Disruption of Circadian Rhythm: Long-term use of electronic devices, especially late at night, can disrupt sleep by suppressing the production of melatonin. Sleep disturbances can, in turn, cause skin issues such as a dull complexion and dark circles under the eyes.

However, it’s worth noting that most of these effects only occur with prolonged and intense exposure to artificial blue light. For most people, daily activities involving electronic devices do not pose a serious threat to the skin. Nevertheless, it’s advisable to take some precautions:

Limit Screen Time: Try to limit the time you spend in front of screens each day, especially before bedtime.
Use Sunscreen: Wearing broad-spectrum sunscreen can help protect the skin from the harmful effects of both UV and blue light.
Consider Blue Light Filters: Some glasses and screen filters are designed to block blue light. Using such filters can reduce exposure to blue light.

Overall, there is much to understand about the interaction between artificial blue light and the skin. It’s important to be cautious, but there’s no need to panic. Adopting a balanced lifestyle, including a healthy diet, regular skincare, and moderate use of electronic devices, can help maintain the health and appearance of your skin in our technology-driven era.

Blue Light and the Use of Foundation

Foundation can contribute to protection against blue light in the following ways:

-Barrier formation: Foundation and makeup products create a physical barrier on the skin. Although this barrier wasn’t specifically designed to block blue light, it can prevent some of the light from directly reaching the skin, providing protection.
-Reflection and dispersion: Certain ingredients in foundation, such as titanium dioxide and zinc oxide, can easily reflect and scatter blue light. These ingredients are often found in sunscreens and makeup products to offer protection against UV and visible light, including blue light.
-Pigmentation: Some foundations and makeup products contain pigments like iron oxides (look for “Iron Oxides” in the ingredient list) that can absorb and reduce blue light. This works similarly to sunscreens that absorb UV radiation.
-Combination with sunscreen: An even more effective approach to protect against both UV and blue light is to combine foundation with sunscreen, such as the Daily Protection Foundation, specifically designed to block blue light. This enhances protection.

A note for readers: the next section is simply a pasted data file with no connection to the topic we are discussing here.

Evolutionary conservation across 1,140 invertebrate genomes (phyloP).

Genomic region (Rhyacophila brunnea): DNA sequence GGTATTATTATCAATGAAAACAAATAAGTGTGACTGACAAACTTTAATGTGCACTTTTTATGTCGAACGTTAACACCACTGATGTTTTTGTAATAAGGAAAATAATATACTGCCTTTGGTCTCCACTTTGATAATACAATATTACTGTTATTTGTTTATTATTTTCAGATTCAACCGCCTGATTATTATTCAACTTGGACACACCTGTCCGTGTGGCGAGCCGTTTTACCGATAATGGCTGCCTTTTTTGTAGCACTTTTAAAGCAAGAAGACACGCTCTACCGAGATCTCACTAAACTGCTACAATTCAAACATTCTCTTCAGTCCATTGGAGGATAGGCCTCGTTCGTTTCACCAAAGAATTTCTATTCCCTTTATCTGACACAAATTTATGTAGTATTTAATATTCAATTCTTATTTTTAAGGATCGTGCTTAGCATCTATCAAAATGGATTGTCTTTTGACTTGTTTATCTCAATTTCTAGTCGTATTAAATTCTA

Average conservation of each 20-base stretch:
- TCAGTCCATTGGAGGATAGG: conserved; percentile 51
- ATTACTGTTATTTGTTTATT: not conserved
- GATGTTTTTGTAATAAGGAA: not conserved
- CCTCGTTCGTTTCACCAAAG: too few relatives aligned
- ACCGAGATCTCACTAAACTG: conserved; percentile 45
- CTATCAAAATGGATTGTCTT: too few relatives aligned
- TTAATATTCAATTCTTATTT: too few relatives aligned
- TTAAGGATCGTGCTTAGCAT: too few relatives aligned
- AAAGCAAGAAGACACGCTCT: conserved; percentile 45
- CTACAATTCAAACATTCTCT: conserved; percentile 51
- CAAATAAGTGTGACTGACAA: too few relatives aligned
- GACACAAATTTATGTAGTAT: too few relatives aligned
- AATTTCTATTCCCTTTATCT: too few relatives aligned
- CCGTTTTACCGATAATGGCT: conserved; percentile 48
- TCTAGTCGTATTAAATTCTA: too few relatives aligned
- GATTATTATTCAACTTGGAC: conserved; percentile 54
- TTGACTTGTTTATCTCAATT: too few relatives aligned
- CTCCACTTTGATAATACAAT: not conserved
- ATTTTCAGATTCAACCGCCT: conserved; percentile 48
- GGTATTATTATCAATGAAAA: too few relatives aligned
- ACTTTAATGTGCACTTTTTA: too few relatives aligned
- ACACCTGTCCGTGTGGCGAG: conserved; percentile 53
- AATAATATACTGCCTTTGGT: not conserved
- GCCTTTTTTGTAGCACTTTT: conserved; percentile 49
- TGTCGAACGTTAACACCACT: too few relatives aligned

While we are familiar with the harmful effects of sunlight, the impact of artificial blue light originating from electronic devices is still largely unknown. In this article, we’ve examined the relationship between blue light and the skin, with a particular focus on potential pigmentation effects.

Blue light, both from the sun and screens, has the potential to accelerate skin aging and pigmentation issues. Studies suggest that prolonged exposure to artificial blue light may contribute to skin aging and hyperpigmentation. This occurs because blue light can activate inflammation in the skin and stimulate melanin production. These inflammatory reactions and increased melanin production can lead to dark spots on the skin, such as freckles, age spots, and melasma.

Although the full understanding of the harm caused by blue light is not yet achieved, it’s wise to take precautions, such as limiting screen time and using broad-spectrum sunscreen. However, the most effective protection against blue light can be provided by using foundation with integrated SPF. This foundation not only forms a physical barrier but also reflects and absorbs blue light. Combining foundation with sunscreen further enhances protection. Check out our SPF 50 Foundation for more information.